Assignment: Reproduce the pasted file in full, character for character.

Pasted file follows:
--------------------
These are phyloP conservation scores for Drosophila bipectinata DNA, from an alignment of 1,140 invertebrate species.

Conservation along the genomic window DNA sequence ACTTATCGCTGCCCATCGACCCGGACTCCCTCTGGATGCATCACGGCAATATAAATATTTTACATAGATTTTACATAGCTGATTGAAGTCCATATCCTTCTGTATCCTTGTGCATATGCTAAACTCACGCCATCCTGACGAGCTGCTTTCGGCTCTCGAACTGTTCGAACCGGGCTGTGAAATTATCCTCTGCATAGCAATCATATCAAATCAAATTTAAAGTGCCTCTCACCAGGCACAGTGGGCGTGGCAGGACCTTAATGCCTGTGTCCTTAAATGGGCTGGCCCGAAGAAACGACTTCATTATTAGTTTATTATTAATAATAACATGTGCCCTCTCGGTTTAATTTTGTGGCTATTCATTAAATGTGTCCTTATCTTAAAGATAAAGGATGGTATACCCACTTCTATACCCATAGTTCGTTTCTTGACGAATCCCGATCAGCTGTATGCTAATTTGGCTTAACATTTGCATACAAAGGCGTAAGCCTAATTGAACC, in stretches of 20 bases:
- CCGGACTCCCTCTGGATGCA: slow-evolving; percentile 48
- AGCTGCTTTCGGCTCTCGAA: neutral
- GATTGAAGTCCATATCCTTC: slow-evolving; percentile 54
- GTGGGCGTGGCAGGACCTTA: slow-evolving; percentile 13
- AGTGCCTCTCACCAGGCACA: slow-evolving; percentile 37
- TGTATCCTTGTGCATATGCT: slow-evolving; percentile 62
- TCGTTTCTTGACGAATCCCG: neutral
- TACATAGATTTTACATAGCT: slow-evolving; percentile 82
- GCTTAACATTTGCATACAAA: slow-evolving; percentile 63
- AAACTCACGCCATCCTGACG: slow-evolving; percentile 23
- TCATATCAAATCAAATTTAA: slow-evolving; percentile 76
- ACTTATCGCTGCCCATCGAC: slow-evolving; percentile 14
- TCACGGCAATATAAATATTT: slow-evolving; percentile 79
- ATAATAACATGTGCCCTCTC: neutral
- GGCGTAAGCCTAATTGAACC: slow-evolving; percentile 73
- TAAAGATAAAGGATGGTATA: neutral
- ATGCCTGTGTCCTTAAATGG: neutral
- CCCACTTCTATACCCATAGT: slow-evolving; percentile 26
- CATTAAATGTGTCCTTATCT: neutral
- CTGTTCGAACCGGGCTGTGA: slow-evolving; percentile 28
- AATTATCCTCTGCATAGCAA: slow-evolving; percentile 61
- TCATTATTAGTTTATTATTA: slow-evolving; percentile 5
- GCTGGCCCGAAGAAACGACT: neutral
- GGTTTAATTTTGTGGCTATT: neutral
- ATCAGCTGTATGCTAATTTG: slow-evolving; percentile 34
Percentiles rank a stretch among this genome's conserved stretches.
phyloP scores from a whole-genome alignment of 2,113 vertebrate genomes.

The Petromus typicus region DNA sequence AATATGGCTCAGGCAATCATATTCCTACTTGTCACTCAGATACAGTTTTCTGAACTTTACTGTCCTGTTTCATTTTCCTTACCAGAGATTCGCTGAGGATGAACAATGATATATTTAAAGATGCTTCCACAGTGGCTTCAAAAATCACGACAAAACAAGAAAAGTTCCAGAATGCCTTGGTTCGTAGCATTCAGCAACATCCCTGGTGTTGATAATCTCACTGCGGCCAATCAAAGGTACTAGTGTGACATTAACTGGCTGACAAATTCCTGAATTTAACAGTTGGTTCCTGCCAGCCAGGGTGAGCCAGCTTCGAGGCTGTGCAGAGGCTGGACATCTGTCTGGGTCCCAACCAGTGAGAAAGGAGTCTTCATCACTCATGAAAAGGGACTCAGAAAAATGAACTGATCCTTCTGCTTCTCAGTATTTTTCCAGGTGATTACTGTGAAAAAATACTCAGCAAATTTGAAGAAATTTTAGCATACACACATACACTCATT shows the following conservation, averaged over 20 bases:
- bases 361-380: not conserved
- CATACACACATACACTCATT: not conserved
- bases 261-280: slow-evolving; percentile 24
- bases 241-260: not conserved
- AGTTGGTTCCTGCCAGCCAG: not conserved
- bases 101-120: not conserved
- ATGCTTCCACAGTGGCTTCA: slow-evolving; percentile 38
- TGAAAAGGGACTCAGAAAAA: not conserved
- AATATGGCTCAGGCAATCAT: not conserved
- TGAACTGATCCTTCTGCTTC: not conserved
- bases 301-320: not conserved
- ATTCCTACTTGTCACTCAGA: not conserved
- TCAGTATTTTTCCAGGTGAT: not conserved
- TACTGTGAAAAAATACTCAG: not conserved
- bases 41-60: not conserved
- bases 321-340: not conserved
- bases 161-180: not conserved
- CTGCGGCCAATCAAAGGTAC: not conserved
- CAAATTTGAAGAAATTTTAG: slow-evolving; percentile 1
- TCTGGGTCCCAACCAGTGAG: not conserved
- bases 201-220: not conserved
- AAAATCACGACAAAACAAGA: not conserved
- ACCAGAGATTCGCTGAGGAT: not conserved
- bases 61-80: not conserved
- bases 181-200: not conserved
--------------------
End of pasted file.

These are phyloP conservation scores for Drosophila bipectinata DNA, from an alignment of 1,140 invertebrate species.

Conservation along the genomic window DNA sequence ACTTATCGCTGCCCATCGACCCGGACTCCCTCTGGATGCATCACGGCAATATAAATATTTTACATAGATTTTACATAGCTGATTGAAGTCCATATCCTTCTGTATCCTTGTGCATATGCTAAACTCACGCCATCCTGACGAGCTGCTTTCGGCTCTCGAACTGTTCGAACCGGGCTGTGAAATTATCCTCTGCATAGCAATCATATCAAATCAAATTTAAAGTGCCTCTCACCAGGCACAGTGGGCGTGGCAGGACCTTAATGCCTGTGTCCTTAAATGGGCTGGCCCGAAGAAACGACTTCATTATTAGTTTATTATTAATAATAACATGTGCCCTCTCGGTTTAATTTTGTGGCTATTCATTAAATGTGTCCTTATCTTAAAGATAAAGGATGGTATACCCACTTCTATACCCATAGTTCGTTTCTTGACGAATCCCGATCAGCTGTATGCTAATTTGGCTTAACATTTGCATACAAAGGCGTAAGCCTAATTGAACC, in stretches of 20 bases:
- CCGGACTCCCTCTGGATGCA: slow-evolving; percentile 48
- AGCTGCTTTCGGCTCTCGAA: neutral
- GATTGAAGTCCATATCCTTC: slow-evolving; percentile 54
- GTGGGCGTGGCAGGACCTTA: slow-evolving; percentile 13
- AGTGCCTCTCACCAGGCACA: slow-evolving; percentile 37
- TGTATCCTTGTGCATATGCT: slow-evolving; percentile 62
- TCGTTTCTTGACGAATCCCG: neutral
- TACATAGATTTTACATAGCT: slow-evolving; percentile 82
- GCTTAACATTTGCATACAAA: slow-evolving; percentile 63
- AAACTCACGCCATCCTGACG: slow-evolving; percentile 23
- TCATATCAAATCAAATTTAA: slow-evolving; percentile 76
- ACTTATCGCTGCCCATCGAC: slow-evolving; percentile 14
- TCACGGCAATATAAATATTT: slow-evolving; percentile 79
- ATAATAACATGTGCCCTCTC: neutral
- GGCGTAAGCCTAATTGAACC: slow-evolving; percentile 73
- TAAAGATAAAGGATGGTATA: neutral
- ATGCCTGTGTCCTTAAATGG: neutral
- CCCACTTCTATACCCATAGT: slow-evolving; percentile 26
- CATTAAATGTGTCCTTATCT: neutral
- CTGTTCGAACCGGGCTGTGA: slow-evolving; percentile 28
- AATTATCCTCTGCATAGCAA: slow-evolving; percentile 61
- TCATTATTAGTTTATTATTA: slow-evolving; percentile 5
- GCTGGCCCGAAGAAACGACT: neutral
- GGTTTAATTTTGTGGCTATT: neutral
- ATCAGCTGTATGCTAATTTG: slow-evolving; percentile 34
Percentiles rank a stretch among this genome's conserved stretches.
phyloP scores from a whole-genome alignment of 2,113 vertebrate genomes.

The Petromus typicus region DNA sequence AATATGGCTCAGGCAATCATATTCCTACTTGTCACTCAGATACAGTTTTCTGAACTTTACTGTCCTGTTTCATTTTCCTTACCAGAGATTCGCTGAGGATGAACAATGATATATTTAAAGATGCTTCCACAGTGGCTTCAAAAATCACGACAAAACAAGAAAAGTTCCAGAATGCCTTGGTTCGTAGCATTCAGCAACATCCCTGGTGTTGATAATCTCACTGCGGCCAATCAAAGGTACTAGTGTGACATTAACTGGCTGACAAATTCCTGAATTTAACAGTTGGTTCCTGCCAGCCAGGGTGAGCCAGCTTCGAGGCTGTGCAGAGGCTGGACATCTGTCTGGGTCCCAACCAGTGAGAAAGGAGTCTTCATCACTCATGAAAAGGGACTCAGAAAAATGAACTGATCCTTCTGCTTCTCAGTATTTTTCCAGGTGATTACTGTGAAAAAATACTCAGCAAATTTGAAGAAATTTTAGCATACACACATACACTCATT shows the following conservation, averaged over 20 bases:
- bases 361-380: not conserved
- CATACACACATACACTCATT: not conserved
- bases 261-280: slow-evolving; percentile 24
- bases 241-260: not conserved
- AGTTGGTTCCTGCCAGCCAG: not conserved
- bases 101-120: not conserved
- ATGCTTCCACAGTGGCTTCA: slow-evolving; percentile 38
- TGAAAAGGGACTCAGAAAAA: not conserved
- AATATGGCTCAGGCAATCAT: not conserved
- TGAACTGATCCTTCTGCTTC: not conserved
- bases 301-320: not conserved
- ATTCCTACTTGTCACTCAGA: not conserved
- TCAGTATTTTTCCAGGTGAT: not conserved
- TACTGTGAAAAAATACTCAG: not conserved
- bases 41-60: not conserved
- bases 321-340: not conserved
- bases 161-180: not conserved
- CTGCGGCCAATCAAAGGTAC: not conserved
- CAAATTTGAAGAAATTTTAG: slow-evolving; percentile 1
- TCTGGGTCCCAACCAGTGAG: not conserved
- bases 201-220: not conserved
- AAAATCACGACAAAACAAGA: not conserved
- ACCAGAGATTCGCTGAGGAT: not conserved
- bases 61-80: not conserved
- bases 181-200: not conserved